20th Century Kelvin Hughes & Son Station Pointer

The 20th Century Kelvin Hughes & Son Station Pointer.
Figure 1: The 20th Century Kelvin Hughes & Son Station Pointer.
I've obtained this instrument in 1996 together with the Warren Knight station pointer in my collection. The instrument is used for coastal navigation using a sextant and was invented in 1801 by Joseph Huddart, a U.S. naval captain.1

This instrument, also referred to as a three-arm protractor, is composed of a circular scale connected to three arms. The centre arm is fixed, while the outer two can be adjusted to an angle previously measured with a sextant.

In coastal navigation the vessel's coordinates can be established by measuring two horizontal angles between three coastal objects. After setting the legs of the station pointer to these angles (adjustment is done with two drum micrometers, see figure 11 and figure 9) it can be laid on a map showing the same objects (see figure 2). With the legs running over the objects on the map, the centre of the instrument will be your position in it.

To mark the acquired position a cross bar with a small dent is available at the centre of the instrument (see figure 9), there are no additional tools as with the Warren Knight station pointer.

The Kelvin Hughes station pointer on a map of the Isle of Man.
Figure 2: The Kelvin Hughes station pointer on a map of the Isle of Man.
This protractor has serial number 1413 (see figure 11), but so far no manufacturing date can be determined from it. As Kelvin Hughes started in 1947 it must be more modern than the Warren Knight station pointer in the collection, possibly even from the 1960s.

Provenance
The Kelvin Hughes station pointer was once bought by Osiris-Ceso BV in the Netherlands (see figure 4).

Osiris-Cesco had started in 1965 as Dredging Investigations, a subdivision of Boskalis, one of the world's leading dredging companies. It was renamed Osiris Survey Projects in 1975 and became Osiris-Cesco in 1978 due to a joint venture with Fugro-Cesco. As the company sticker indicates Osiris-Cesco was a "Survey and Site Investigations" company. In 1988 they became Osiris Seaways Ltd, which I joined in 1989. It then became Osiris BV, and was sold to the French CGG (Compagnie Générale de Géophysique) in 1994. It finally dissolved into Fugro at the end of the 20th century.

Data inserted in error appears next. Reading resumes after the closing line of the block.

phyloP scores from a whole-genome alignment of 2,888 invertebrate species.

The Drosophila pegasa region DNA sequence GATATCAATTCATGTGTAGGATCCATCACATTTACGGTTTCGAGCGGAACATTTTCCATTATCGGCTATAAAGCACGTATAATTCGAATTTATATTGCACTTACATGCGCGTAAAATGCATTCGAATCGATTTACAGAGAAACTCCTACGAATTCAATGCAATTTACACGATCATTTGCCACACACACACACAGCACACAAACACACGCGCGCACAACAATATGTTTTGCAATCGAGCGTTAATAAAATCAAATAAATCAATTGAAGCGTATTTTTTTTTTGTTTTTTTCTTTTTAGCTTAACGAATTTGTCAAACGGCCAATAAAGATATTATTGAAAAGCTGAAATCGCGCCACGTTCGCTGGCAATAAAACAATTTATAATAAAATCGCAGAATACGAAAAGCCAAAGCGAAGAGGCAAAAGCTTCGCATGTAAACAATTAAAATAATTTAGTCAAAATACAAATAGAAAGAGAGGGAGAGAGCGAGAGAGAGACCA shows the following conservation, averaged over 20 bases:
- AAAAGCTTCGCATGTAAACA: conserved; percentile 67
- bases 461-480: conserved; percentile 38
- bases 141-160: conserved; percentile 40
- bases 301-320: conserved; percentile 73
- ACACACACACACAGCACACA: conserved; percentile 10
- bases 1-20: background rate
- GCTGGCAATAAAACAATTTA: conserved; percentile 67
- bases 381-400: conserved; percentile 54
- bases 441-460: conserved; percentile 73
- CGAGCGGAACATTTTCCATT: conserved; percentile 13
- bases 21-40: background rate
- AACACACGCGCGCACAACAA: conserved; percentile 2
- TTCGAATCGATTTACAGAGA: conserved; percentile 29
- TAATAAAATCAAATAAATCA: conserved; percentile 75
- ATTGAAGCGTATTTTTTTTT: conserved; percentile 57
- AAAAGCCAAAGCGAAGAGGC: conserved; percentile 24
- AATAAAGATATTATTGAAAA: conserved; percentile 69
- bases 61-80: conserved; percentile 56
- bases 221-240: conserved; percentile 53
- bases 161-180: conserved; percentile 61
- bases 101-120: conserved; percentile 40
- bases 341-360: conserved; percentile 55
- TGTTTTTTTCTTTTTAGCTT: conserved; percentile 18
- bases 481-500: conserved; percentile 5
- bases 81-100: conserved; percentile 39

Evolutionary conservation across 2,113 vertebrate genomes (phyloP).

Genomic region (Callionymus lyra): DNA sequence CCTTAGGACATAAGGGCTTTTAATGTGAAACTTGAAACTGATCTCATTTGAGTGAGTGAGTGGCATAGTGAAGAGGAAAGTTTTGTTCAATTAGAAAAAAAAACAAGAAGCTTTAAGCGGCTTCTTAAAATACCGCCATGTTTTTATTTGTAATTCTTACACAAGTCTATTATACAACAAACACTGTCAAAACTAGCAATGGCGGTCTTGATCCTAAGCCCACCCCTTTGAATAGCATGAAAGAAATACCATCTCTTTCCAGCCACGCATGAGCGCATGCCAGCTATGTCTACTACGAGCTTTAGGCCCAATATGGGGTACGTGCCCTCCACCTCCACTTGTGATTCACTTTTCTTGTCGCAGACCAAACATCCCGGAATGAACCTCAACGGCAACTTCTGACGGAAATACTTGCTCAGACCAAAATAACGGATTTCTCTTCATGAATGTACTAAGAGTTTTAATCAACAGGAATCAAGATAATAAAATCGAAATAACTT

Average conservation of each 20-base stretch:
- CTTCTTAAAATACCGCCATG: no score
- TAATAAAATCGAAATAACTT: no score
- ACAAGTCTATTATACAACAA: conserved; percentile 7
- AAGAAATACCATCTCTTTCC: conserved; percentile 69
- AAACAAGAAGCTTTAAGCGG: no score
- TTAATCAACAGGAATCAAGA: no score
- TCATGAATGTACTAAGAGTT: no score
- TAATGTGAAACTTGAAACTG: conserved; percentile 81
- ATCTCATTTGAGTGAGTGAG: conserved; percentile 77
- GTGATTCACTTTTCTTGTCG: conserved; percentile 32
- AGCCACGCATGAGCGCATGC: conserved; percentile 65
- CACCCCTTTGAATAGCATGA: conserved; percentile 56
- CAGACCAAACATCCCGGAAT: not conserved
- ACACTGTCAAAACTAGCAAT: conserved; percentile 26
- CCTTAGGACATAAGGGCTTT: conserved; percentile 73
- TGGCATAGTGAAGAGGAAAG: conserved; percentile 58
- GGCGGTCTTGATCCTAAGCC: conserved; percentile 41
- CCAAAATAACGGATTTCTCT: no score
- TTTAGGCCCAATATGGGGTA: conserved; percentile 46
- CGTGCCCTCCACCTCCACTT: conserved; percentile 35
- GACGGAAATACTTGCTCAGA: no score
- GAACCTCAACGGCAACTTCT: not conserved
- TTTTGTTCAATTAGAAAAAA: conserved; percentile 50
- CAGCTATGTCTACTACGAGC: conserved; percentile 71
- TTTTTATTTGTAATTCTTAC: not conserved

Shortly before I left Osiris in 1996, I was given these two station pointers, which otherwise would have ended up in the skip.

If you have any questions and/or remarks please let me know.

The box of the Kelvin Hughes station pointer.
Figure 3: The box of the Kelvin Hughes station pointer.
 
The Osiris-Cesco label on the box.
Figure 4: The Osiris-Cesco label on the box.

The box of the Kelvin Hughes station pointer opened revealing its contents.
Figure 5: The box of the Kelvin Hughes station pointer opened revealing its contents.
 
The box of the Kelvin Hughes station pointer opened revealing its contents.
Figure 6: The box of the Kelvin Hughes station pointer opened revealing its contents.

The manufacturer's name on the circle of the Kelvin Hughes station pointer.
Figure 7: The manufacturer's name on the circle of the Kelvin Hughes station pointer.
 
A full view of the circle of the Kelvin Hughes station pointer.
Figure 8: A full view of the circle of the Kelvin Hughes station pointer.

Only a cross-bar with a central dent determines the center.
Figure 9: Only a cross-bar with a central dent determines the center.
 
One of the drum micrometers at 12°-17'-30".
Figure 10: One of the drum micrometers at 12°-17'-30".

The serial number of the Kelvin Hughes station pointer.
Figure 11: The serial number of the Kelvin Hughes station pointer.
 
The legs of the Kelvin Hughes station pointer are marked with dots.
Figure 12: The legs of the Kelvin Hughes station pointer are marked with dots.

Celestial Navigation Coastal Navigation Distance measurement
1942 station pointer 20th c. station pointer